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Unformatted text preview: Supplement to Week 4 February 9, 2007 0.1 Linear Transformations and Matrices Here is a boiled down list of definitions and formulas that is easy to digest but nevertheless includes enough for most purposes. Definition: Let α := ( v 1 ,...,v n ) be an ordered basis for a vector space V over F . Then C α : V → F n is the map sending a vector v in V to the (unique) sequence of scalars ( a 1 ,...a n ) such that v = a 1 v 1 + ··· a n v n . Theorem: The map C α is a linear transformation. Proof: Recall that T α is the map F n → V : ( a 1 ,...a n ) 7→ a 1 v 1 + ··· a n v n , which is linear. When α is a basis, T α is bijective, and hence has an inverse. In general, the inverse of a bijective linear transformation is linear. In fact C α is the inverse of T α , and hence is linear. Notation: We write [ v ] α or [ v ] α for C α ( v ). Definition: Let T : V → W be a linear transformation, let α := ( v 1 ,...v n ) be an ordered basis for V and β := ( w 1 ,...w m ) be an ordered basis...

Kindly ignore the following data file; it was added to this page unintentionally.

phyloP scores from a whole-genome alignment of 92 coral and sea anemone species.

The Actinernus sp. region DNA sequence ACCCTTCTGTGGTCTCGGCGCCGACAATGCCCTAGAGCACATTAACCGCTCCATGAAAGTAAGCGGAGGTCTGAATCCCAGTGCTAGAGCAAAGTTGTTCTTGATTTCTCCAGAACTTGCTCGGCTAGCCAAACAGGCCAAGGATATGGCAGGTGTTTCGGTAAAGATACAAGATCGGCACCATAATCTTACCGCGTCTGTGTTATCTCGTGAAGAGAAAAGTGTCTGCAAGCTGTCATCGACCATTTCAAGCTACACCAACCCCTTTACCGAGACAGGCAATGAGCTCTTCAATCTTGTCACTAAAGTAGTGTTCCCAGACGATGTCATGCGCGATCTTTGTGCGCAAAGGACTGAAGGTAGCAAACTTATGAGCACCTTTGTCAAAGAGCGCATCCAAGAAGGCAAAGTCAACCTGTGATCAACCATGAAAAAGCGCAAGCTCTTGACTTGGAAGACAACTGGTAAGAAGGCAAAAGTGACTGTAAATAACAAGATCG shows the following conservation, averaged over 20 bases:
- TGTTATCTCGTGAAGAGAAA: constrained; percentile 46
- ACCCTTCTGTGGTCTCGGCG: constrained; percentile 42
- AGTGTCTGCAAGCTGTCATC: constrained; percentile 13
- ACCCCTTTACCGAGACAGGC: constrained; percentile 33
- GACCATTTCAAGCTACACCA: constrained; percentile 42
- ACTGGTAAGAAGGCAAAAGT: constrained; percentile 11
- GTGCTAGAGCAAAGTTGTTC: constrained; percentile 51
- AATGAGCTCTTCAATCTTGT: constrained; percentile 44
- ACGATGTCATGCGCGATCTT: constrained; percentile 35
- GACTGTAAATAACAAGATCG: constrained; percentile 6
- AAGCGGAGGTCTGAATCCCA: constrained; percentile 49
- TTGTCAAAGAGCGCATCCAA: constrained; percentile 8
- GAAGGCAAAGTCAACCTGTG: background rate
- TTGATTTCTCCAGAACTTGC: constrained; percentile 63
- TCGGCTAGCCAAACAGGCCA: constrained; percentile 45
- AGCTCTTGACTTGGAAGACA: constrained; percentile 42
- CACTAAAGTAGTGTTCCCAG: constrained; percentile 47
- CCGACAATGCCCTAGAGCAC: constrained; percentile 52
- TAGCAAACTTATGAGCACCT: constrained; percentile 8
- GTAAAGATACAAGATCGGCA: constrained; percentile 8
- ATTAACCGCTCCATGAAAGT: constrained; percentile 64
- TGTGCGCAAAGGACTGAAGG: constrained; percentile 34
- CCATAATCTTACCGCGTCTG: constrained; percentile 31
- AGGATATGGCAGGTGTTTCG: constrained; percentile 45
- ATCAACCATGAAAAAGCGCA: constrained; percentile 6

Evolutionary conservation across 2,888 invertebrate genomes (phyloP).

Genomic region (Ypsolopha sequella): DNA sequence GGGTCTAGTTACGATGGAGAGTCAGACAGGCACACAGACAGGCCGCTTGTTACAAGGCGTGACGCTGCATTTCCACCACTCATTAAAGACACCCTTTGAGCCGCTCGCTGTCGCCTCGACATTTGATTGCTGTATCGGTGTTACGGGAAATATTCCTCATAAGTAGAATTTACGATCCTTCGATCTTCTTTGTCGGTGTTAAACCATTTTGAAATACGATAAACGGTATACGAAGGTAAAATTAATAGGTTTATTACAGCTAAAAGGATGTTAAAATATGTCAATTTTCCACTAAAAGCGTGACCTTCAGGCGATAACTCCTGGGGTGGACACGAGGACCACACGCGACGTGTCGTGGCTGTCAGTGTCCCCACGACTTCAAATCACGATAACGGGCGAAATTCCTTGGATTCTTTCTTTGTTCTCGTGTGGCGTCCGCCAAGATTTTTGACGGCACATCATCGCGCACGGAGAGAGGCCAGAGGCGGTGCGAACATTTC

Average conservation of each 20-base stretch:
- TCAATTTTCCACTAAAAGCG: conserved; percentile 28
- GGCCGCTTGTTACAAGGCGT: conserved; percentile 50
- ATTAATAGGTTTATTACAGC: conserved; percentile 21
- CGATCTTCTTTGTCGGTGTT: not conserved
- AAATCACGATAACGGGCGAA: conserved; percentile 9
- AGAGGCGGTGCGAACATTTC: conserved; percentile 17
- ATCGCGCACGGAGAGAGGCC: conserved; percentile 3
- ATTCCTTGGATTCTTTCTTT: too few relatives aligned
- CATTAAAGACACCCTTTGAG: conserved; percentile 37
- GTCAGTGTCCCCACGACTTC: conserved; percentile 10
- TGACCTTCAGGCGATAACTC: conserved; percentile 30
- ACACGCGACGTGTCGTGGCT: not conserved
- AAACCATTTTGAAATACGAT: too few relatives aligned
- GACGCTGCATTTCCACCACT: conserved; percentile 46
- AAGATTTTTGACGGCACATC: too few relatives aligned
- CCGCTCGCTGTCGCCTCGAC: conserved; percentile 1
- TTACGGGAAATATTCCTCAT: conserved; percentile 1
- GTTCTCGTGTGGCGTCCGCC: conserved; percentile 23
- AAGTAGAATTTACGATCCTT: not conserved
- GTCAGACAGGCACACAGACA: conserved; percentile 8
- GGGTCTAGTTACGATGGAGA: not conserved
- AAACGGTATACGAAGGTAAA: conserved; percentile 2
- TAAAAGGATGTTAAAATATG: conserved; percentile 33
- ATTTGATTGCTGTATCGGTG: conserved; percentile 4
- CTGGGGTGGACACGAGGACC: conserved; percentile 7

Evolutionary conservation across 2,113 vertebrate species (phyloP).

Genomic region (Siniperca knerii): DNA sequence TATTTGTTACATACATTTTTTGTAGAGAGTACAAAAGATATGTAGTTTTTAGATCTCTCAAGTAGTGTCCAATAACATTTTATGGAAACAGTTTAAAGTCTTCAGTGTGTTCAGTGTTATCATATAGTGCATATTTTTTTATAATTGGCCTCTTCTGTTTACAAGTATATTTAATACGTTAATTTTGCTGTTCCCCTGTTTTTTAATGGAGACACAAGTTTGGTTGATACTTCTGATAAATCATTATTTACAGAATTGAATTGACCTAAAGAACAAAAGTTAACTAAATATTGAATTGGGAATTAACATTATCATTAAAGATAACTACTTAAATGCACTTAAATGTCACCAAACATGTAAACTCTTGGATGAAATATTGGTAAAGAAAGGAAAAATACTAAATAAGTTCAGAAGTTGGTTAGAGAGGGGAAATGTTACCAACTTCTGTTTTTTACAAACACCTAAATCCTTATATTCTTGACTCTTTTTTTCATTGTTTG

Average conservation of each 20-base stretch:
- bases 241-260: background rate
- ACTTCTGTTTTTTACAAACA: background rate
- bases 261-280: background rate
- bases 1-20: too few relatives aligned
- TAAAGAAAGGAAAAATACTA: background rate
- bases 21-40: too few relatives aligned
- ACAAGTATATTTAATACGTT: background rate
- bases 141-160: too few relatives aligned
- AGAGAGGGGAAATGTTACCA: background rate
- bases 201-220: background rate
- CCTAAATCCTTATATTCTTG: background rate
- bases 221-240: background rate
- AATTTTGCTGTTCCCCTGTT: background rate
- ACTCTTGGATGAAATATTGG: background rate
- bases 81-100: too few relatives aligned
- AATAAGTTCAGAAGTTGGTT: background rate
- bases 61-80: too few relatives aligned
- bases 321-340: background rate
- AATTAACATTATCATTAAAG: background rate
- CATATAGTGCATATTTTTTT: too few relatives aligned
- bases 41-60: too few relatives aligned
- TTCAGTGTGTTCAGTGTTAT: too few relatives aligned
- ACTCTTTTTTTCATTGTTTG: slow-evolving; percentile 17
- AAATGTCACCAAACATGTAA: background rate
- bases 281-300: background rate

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This note was uploaded on 12/05/2010 for the course MATH 110 taught by Professor Gurevitch during the Spring '08 term at University of California, Berkeley.
 Spring '08
 GUREVITCH
 Transformations, Matrices, Formulas

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